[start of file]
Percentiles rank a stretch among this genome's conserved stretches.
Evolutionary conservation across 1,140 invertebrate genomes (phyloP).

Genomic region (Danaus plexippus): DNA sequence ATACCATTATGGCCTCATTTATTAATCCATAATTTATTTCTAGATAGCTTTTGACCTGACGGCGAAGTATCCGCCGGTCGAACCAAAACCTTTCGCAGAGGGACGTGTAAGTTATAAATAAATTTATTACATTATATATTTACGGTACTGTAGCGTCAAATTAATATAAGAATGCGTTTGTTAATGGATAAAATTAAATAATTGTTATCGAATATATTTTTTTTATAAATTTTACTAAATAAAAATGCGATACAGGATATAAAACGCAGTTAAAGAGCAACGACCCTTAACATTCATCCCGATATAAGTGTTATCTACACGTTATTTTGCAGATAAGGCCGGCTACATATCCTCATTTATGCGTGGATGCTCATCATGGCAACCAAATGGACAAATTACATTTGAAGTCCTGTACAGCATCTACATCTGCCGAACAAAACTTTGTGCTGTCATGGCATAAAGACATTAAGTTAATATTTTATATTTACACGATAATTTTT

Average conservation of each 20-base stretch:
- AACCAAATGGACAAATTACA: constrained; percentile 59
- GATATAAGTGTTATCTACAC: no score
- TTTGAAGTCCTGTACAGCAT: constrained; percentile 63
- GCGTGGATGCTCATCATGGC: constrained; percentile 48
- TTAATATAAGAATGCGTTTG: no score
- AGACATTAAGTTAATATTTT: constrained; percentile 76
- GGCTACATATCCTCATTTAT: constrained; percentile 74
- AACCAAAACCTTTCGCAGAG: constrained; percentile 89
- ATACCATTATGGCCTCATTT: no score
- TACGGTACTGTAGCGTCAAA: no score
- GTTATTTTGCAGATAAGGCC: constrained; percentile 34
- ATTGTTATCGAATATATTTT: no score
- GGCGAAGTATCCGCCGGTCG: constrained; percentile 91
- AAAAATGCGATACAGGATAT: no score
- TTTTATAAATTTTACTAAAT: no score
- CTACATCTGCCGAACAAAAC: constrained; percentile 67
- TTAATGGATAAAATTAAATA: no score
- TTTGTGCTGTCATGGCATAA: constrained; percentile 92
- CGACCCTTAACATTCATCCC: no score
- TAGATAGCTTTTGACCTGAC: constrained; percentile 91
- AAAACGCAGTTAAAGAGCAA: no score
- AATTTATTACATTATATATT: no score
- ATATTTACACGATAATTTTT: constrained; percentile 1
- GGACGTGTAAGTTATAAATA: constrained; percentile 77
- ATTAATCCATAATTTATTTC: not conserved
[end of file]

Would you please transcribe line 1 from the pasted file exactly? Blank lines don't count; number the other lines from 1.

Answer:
Percentiles rank a stretch among this genome's conserved stretches.